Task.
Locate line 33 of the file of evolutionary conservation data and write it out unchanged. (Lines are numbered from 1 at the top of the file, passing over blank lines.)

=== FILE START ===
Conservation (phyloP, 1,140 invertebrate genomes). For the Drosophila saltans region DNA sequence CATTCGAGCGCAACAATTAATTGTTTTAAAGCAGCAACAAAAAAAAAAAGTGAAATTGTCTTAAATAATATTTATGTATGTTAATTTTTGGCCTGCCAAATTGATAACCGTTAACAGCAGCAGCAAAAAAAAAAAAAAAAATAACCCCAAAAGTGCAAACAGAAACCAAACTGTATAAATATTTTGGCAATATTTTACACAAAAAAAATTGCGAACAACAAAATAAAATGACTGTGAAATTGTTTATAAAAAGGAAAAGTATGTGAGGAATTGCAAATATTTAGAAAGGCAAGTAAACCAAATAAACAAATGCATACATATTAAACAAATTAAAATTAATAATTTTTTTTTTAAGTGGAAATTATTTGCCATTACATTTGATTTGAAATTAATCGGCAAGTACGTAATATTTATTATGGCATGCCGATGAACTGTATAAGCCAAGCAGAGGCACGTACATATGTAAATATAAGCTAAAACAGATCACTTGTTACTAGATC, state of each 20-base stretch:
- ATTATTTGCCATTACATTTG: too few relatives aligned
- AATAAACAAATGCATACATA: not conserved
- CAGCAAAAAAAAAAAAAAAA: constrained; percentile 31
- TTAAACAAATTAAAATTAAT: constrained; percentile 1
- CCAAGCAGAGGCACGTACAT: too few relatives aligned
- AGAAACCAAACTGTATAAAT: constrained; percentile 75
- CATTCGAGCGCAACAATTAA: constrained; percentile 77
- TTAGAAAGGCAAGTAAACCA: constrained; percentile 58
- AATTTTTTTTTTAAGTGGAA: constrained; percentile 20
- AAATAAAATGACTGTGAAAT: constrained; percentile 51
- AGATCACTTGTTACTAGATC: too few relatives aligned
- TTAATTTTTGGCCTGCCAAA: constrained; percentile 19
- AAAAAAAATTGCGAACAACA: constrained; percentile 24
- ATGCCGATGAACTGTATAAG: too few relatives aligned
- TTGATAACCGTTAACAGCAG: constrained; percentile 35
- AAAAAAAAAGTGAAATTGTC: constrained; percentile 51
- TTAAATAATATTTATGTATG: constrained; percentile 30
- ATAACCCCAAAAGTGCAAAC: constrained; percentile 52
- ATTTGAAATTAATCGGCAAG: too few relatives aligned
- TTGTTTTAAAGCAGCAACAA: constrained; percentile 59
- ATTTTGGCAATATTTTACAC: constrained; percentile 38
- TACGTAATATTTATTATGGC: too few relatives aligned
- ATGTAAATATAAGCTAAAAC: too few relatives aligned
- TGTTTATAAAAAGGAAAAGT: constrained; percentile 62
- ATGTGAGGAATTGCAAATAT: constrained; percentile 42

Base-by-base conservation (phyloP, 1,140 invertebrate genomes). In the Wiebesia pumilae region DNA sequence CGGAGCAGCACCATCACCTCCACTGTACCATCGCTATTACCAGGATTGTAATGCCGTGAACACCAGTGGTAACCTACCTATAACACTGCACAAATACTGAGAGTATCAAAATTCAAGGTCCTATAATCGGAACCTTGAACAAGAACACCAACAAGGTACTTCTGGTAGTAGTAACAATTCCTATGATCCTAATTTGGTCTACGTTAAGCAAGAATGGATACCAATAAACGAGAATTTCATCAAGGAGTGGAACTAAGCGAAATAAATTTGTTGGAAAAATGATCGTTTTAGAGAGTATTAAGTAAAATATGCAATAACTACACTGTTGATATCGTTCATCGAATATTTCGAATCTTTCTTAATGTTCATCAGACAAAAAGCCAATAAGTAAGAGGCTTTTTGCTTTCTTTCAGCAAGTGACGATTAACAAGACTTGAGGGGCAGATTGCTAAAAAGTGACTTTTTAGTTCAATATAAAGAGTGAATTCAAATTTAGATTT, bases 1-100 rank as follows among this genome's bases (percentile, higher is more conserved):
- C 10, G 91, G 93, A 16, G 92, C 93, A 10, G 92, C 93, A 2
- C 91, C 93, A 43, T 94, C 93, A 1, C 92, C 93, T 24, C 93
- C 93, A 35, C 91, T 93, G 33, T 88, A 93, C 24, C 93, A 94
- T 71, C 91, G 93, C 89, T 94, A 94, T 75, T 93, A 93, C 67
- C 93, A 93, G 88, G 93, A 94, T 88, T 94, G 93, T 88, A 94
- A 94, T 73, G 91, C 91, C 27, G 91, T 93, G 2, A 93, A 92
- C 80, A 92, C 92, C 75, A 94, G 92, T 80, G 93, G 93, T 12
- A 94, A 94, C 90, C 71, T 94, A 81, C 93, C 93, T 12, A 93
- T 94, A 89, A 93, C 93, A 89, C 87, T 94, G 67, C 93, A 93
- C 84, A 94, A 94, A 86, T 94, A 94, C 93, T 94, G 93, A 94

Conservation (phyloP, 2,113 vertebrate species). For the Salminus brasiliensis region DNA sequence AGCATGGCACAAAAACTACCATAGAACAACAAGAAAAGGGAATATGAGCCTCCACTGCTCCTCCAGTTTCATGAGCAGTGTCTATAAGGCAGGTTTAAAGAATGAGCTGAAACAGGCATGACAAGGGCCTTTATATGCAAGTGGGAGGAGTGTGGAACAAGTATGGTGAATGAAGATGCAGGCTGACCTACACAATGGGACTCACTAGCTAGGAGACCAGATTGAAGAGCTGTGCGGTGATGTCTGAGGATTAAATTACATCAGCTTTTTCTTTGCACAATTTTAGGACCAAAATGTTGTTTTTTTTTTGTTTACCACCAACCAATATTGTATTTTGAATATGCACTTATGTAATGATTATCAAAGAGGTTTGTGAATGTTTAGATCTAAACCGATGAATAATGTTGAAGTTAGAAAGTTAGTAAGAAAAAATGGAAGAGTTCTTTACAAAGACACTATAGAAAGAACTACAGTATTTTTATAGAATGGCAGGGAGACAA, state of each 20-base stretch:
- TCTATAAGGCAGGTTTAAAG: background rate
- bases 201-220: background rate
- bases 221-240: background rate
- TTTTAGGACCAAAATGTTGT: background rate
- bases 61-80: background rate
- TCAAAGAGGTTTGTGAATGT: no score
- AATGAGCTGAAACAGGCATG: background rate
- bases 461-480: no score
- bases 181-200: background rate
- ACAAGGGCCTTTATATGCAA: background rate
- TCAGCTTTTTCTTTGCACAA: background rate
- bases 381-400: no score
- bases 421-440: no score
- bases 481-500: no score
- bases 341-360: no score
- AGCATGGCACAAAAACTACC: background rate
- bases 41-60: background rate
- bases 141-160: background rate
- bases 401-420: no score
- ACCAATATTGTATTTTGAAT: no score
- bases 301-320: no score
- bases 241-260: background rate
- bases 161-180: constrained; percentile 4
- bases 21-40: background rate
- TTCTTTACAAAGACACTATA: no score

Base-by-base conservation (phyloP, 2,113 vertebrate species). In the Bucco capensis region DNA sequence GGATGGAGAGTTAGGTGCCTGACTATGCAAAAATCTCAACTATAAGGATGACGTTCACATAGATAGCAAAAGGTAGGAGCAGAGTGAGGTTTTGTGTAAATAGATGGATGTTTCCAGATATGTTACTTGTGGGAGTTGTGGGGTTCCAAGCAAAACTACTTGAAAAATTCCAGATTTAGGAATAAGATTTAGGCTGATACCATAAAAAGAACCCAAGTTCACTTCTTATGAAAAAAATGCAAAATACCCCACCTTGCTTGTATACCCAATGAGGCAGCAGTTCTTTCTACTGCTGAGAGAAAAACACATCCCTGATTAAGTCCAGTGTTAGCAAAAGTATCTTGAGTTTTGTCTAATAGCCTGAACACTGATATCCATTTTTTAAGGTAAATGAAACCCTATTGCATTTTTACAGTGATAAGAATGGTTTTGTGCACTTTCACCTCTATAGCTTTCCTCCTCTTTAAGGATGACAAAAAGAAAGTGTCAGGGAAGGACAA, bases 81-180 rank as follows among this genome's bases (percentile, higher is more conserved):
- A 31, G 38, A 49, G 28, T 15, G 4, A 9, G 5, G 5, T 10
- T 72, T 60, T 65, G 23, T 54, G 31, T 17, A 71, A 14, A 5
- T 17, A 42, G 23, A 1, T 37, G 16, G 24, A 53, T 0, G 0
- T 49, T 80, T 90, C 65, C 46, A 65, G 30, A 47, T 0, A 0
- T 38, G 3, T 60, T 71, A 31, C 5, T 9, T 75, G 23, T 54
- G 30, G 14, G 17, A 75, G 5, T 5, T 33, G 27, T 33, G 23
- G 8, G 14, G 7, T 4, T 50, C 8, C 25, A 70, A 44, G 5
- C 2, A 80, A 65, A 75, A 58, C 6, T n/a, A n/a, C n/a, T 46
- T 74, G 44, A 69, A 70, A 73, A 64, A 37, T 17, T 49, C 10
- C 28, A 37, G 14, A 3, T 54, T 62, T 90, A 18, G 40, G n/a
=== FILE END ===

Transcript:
- A 94, T 73, G 91, C 91, C 27, G 91, T 93, G 2, A 93, A 92